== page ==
In worst-case scenarios, the puppies may attack one another. It is common to have some aggression between two dogs living in one house. However, this aggression is much more if the dogs have been adopted from the same litter compare to puppies who have been adopted from different litters and at different time periods.

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At what age does littermate syndrome start?


Littermate syndrome can easily be identified in poppies within a week or two of them arriving at a new home. If you notice that your puppies are giving more attention to each other than they are to you, it is a clear-cut sign that the puppies have littermate syndrome and you have your work cut out for you.

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Littermate syndrome in dogs
Littermate syndrome in dogs


Can littermate syndrome be cured?


Theoretically, it is possible to cure littermate syndrome. However, it is impossible in real life. Even guide dog raisers find it hard to prevent littermate syndrome from developing if the puppies have been taken from the same litter.

However, if you do land up with puppies of the same litter, the two puppies need to be cared for as well as crated in different places. They should get separate walk times, training duration as well as play duration with the guardians. Such puppies must have more interaction with their guardians compared to each other. However, this increases the amount of work that the guardian has to do as well as reduces the potential benefits (puppies providing each other company) which the guardian had thought when adopting the two puppies together.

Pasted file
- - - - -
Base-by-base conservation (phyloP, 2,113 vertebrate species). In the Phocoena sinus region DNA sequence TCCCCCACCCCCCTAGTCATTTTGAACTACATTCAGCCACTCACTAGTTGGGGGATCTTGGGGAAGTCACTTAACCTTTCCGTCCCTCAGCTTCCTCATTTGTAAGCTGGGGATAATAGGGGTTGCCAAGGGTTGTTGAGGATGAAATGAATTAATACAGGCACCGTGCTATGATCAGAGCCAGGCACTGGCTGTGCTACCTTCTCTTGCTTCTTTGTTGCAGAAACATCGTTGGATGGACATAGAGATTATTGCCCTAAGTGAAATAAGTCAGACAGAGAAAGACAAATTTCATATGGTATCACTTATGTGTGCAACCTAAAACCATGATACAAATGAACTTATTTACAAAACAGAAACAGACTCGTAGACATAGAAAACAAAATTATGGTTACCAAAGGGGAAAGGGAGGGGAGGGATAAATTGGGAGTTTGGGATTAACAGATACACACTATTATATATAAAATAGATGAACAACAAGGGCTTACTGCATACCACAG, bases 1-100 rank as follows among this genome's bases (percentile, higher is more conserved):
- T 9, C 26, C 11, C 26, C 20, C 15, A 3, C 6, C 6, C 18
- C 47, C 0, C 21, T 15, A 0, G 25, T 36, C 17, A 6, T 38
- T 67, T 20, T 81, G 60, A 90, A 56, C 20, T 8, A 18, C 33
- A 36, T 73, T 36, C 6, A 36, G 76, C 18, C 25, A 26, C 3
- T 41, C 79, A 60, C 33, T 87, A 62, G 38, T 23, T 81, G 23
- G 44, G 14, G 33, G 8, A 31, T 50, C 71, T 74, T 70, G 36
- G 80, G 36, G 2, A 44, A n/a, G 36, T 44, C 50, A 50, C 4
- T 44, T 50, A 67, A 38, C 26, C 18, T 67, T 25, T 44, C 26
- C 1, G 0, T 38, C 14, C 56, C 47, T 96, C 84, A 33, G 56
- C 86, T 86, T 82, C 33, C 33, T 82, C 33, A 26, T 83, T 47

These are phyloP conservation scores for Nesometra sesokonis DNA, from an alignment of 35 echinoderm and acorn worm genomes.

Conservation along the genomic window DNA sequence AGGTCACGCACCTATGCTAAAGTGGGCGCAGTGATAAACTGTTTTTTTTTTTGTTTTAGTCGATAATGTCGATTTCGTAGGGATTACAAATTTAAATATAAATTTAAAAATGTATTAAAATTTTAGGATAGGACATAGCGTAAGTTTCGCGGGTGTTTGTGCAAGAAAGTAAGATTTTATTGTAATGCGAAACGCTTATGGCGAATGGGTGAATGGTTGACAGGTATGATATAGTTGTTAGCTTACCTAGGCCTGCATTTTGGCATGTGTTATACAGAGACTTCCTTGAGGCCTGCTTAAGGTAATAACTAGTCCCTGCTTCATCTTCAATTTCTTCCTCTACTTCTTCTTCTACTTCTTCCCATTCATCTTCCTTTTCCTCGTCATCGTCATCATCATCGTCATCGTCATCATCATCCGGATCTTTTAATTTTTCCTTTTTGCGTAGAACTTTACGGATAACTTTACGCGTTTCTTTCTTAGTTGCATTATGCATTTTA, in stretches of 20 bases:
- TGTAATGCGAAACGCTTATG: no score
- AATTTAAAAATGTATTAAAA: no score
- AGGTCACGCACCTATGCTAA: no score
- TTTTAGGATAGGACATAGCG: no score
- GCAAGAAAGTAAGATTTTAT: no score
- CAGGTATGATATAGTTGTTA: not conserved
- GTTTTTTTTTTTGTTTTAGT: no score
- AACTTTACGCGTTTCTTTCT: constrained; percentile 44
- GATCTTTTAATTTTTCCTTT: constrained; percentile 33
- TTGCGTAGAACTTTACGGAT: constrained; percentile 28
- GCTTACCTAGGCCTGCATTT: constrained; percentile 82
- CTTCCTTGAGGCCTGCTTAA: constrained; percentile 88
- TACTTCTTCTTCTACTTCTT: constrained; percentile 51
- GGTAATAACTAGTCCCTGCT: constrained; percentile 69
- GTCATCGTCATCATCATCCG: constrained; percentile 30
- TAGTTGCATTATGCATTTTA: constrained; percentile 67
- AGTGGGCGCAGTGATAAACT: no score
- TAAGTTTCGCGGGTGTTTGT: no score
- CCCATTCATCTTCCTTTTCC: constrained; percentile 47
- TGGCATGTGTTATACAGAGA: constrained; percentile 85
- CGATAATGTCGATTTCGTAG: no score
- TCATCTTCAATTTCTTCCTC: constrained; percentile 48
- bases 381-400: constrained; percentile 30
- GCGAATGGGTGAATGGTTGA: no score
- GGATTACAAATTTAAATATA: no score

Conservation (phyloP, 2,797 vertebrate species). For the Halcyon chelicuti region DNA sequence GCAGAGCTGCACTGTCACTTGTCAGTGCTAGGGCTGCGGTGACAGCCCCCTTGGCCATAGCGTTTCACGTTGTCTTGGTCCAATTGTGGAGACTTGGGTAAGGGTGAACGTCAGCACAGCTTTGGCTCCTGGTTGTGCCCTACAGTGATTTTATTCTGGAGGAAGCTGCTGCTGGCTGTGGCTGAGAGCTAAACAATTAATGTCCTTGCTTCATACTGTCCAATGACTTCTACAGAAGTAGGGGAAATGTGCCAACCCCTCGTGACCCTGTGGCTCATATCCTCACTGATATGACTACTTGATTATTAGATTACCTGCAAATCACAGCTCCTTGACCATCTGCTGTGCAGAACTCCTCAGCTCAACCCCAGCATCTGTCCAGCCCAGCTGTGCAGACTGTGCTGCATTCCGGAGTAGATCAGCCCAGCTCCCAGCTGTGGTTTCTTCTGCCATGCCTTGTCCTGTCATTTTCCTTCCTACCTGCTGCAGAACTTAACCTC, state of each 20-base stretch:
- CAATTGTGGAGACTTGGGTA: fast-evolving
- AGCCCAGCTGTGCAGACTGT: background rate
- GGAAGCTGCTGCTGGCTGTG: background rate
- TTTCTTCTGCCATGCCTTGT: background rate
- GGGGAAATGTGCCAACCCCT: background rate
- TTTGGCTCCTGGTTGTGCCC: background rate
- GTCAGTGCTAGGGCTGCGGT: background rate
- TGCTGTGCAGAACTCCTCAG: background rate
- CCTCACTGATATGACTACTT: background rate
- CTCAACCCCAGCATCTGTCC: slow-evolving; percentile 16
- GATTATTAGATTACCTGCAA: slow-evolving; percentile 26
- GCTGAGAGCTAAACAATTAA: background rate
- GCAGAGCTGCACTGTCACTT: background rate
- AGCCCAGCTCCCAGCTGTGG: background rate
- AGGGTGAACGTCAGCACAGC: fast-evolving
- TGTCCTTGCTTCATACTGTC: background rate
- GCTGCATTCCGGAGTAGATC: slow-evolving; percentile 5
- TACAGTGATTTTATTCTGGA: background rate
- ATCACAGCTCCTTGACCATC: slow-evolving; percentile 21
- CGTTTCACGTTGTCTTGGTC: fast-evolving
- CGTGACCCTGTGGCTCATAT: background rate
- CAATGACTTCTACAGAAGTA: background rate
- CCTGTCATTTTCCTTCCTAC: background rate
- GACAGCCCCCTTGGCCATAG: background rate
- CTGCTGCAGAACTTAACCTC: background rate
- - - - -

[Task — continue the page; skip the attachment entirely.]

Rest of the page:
To successfully raise sibling puppies, you must follow the following steps:


Separate the two dogs gradually


Get two crates. Do crate training for both the puppies. Allow the two puppies to be in the to create side-by-side initially. Slowly start to move the crate away from one another. Do this till the pup in one crate cannot see the other crate.

It is preferable that the two crates be kept in separate rooms. Take your dogs outside at different times. Train the two dogs separately.

Socialize the two puppies separately